My favorite documentary of all-time is PBS’s Great Old Amusement Parks. If you haven’t seen it, stop what you’re doing right now and go watch it. One of my bucket list goals has been to hit every (operating) park featured in this program. Oaks Park was one of the places featured.
Oaks Park was shown as a well-shaded park with a set of Lusse Skooters and a wooden roller rink. But what would I find on my visit 20 years later?
My next stop was the Skooter. Due to time constraints, I had to cut out the Knoebels Skooters on my visit earlier this year. So the Oaks versions seemed like a worthy consolation prize.
Seemed was the key word. As I approached the bumper car arena, I encountered this abomination.
I haven’t followed Oaks too closely over the years, but a quick search online reveals the Lusse cars have been gone for almost a half decade. It was a sad sight to see.
The roller rink was exactly as advertised though. Since I skate as well as Golden Horse designs roller coasters, I took a pass. But I have to admit the atmosphere was infectious with the music and disco ball.
The classic Carousel was a mixed bag. On one hand, the wood-carved animals were absolute eye-candy. I was particularly enamored with the rare creatures like frogs and pigs. But it had one major drawback- the music.
I get that not every park still has a band organ. When that isn’t the case, I just ask that the park plays clear, crisp music. Oaks didn’t do that. I’m sad to say the audio was quite choppy and muffled. 6 out of 10
One replacement I agree wholeheartedly with was the addition of Adrenaline Peak. I never rode Looping Thunder, but I have to imagine a snazzy new Eurofighter is better than a Pinfari death machine.
Adrenaline Peak is the star attraction Oaks needed. Even though this ride has an almost identical layout to my home park’s Eurofighter, Arenaline Peak is far better for one reason- lap bars. Being able to enjoy the compact layout without headbanging is so refreshing.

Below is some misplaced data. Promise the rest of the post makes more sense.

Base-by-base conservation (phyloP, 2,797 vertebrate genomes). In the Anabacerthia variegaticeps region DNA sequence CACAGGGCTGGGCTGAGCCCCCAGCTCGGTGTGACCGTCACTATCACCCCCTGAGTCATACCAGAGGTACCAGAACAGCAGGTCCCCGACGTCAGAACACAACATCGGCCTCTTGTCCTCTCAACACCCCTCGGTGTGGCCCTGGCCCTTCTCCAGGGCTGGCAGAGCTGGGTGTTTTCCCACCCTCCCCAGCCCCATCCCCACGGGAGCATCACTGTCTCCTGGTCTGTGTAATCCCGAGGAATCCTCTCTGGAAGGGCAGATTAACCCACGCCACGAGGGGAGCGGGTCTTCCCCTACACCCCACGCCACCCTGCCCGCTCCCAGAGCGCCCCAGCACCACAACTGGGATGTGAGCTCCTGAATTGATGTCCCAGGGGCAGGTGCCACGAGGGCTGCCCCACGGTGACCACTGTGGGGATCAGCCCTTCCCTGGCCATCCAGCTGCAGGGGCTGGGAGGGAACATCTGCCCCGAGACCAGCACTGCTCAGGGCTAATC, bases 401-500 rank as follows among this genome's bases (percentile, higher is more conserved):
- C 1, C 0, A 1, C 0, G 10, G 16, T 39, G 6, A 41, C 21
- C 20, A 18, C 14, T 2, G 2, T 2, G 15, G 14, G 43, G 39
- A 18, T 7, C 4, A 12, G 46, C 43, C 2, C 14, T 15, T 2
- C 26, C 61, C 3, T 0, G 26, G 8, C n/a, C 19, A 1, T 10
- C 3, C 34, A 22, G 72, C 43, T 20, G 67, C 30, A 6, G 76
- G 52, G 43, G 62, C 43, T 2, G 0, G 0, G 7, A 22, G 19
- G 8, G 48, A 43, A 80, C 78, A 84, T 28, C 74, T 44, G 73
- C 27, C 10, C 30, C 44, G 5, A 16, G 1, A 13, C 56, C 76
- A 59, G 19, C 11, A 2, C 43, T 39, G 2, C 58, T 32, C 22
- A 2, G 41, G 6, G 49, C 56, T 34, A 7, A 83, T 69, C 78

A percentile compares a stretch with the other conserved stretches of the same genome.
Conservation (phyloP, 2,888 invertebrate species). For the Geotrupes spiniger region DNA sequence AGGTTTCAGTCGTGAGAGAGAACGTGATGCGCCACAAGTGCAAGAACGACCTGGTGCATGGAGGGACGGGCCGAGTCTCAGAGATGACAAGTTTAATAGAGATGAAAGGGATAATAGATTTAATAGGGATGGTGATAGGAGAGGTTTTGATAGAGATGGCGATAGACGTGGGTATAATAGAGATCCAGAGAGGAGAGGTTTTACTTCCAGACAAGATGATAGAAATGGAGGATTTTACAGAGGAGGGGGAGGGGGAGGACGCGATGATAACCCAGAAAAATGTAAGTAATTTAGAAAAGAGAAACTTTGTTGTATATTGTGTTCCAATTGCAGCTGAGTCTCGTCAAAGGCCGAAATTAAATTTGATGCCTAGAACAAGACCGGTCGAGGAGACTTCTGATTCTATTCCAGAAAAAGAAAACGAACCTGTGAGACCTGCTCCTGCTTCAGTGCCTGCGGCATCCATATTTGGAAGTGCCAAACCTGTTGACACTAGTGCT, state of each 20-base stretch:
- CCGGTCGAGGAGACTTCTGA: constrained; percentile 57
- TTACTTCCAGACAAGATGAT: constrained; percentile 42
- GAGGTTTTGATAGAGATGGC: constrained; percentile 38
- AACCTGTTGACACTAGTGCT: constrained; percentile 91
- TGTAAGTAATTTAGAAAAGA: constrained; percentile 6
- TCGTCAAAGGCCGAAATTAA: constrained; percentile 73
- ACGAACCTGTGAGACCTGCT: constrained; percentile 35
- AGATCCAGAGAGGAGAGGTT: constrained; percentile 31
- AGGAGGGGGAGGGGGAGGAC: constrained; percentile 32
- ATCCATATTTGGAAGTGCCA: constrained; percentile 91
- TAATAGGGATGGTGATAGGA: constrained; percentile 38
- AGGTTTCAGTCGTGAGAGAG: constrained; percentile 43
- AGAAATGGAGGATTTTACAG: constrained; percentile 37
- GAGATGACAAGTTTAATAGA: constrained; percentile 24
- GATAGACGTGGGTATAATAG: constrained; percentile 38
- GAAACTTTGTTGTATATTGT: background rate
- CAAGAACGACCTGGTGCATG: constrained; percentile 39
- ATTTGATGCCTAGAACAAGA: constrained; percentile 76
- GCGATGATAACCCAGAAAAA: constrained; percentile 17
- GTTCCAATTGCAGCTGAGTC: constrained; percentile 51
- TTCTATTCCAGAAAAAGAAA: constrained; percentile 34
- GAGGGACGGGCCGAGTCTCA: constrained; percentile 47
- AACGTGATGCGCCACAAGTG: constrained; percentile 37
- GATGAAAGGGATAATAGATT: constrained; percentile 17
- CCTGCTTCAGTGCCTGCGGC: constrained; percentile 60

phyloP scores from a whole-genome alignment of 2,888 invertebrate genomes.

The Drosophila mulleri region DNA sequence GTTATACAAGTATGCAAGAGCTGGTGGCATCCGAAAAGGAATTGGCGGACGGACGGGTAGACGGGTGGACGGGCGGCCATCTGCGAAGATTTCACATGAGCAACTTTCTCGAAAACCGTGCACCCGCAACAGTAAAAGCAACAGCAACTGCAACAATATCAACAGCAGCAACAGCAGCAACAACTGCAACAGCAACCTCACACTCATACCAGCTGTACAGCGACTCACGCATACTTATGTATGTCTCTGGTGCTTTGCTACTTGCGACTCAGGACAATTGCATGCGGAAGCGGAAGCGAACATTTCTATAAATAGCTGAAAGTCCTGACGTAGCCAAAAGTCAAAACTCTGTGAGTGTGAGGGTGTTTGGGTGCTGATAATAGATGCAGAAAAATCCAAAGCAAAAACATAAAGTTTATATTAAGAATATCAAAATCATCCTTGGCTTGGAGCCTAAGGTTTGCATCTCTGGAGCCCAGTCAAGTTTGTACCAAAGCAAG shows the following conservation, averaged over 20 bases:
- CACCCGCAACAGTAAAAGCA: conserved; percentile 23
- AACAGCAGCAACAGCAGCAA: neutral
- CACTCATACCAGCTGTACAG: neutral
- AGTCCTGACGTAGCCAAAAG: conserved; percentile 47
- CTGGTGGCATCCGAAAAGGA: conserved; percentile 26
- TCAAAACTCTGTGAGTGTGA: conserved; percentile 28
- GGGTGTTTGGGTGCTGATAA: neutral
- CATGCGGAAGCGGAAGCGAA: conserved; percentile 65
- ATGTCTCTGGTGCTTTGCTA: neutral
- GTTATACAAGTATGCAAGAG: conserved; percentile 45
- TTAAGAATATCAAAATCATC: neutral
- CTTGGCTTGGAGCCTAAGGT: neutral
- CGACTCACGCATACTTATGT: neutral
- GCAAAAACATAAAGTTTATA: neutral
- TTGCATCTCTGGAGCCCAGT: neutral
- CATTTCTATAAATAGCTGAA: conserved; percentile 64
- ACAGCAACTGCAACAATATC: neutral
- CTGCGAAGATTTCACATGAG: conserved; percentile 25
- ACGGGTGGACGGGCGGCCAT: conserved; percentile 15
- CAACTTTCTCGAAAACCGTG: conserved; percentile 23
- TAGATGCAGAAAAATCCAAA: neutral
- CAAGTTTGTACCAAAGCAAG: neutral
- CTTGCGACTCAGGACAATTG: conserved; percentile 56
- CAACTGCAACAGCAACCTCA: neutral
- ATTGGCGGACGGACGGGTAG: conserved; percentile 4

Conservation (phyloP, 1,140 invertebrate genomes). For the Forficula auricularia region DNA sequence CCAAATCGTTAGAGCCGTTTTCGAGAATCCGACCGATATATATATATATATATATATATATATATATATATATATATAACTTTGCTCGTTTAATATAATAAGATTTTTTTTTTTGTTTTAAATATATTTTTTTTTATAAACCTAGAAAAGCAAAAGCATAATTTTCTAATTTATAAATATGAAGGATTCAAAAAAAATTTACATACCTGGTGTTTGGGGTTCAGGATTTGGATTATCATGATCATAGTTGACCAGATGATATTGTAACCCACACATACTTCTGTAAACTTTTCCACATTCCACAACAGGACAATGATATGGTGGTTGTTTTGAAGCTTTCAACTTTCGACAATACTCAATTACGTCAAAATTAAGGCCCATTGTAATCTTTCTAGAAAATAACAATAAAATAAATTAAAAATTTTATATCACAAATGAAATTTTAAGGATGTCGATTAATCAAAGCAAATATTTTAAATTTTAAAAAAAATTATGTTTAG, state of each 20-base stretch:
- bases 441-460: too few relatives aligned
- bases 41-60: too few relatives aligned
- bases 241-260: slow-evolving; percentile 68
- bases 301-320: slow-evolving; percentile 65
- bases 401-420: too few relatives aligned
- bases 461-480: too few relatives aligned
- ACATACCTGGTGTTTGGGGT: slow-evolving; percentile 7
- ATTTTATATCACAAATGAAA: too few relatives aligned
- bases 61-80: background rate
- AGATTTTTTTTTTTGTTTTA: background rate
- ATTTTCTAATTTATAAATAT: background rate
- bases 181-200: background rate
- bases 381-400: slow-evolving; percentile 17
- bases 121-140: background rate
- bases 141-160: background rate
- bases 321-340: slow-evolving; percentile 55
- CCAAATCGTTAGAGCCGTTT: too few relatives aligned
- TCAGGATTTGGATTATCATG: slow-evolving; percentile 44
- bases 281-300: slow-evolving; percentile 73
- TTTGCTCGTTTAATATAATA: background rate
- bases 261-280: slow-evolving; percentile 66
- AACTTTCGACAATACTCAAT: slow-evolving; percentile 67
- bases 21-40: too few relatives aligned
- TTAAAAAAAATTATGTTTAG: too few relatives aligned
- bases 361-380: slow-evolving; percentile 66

And the lap bars make the ejector air on the first drop and hangtime on the inversions even stronger. Just don’t put your hands up. Oaks is very
strict about this. 7 out of 10
The other coaster had the longest line of anything in the park. Zoom boasted a whopping 10 minute wait. I went in expecting a mundane kiddie coaster, but this thing actually had some balls. Not full balls, but puberty balls.
The drop into the helix had some real whip to it. And the finale felt like a bucking bull. It felt like a more intense RMC pre-lift. I bet you didn’t expect me to compare a kids coaster to an RMC. 4 out of 10
The park’s most thrilling flat is the Scream’n Eagle frisbee. While the spinning pulled some good Gs and the max swing had some awesome floater, there was a problem. Notice how I said max swing and not max swings. The ride only had one max swing. That’s just a tease.
It’s also worth noting this ride may have some of the most violently lowering restraints I’ve ever seen. I’m pretty sure this things are spring-loaded to launch downwards, so be ready for that. 5 out of 10
As the sun began to set over Portland, I climbed aboard the Ferris Wheel for a bird’s eye view. While I got a great view of the park, I didn’t have the best view of the city.
Oaks Park has the same issue as Canobie’s Ferris Wheel, the view is blocked by giant trees. While I was able to see some skyscrapers poking in the distance, I feel like a few extra feet would have made a major difference here. 6 out of 10
I ended the night with a few more laps on Adrenaline Peak. I could only ride it 1-2 more times since I had a bad headache (not from the ride) and the Gs at the base of the drop were a bit too much to take. But I was able to enjoy the stunning lighting package.
Oaks Park is a survivor. It’s a rare city park that hasn’t bit the dust, so they must be doing something right. Oaks Park isn’t exactly a place I’ll be rushing back to, but it’s great for what it is. And judging by all the happy families, I think they’ve satisfied most of their customers.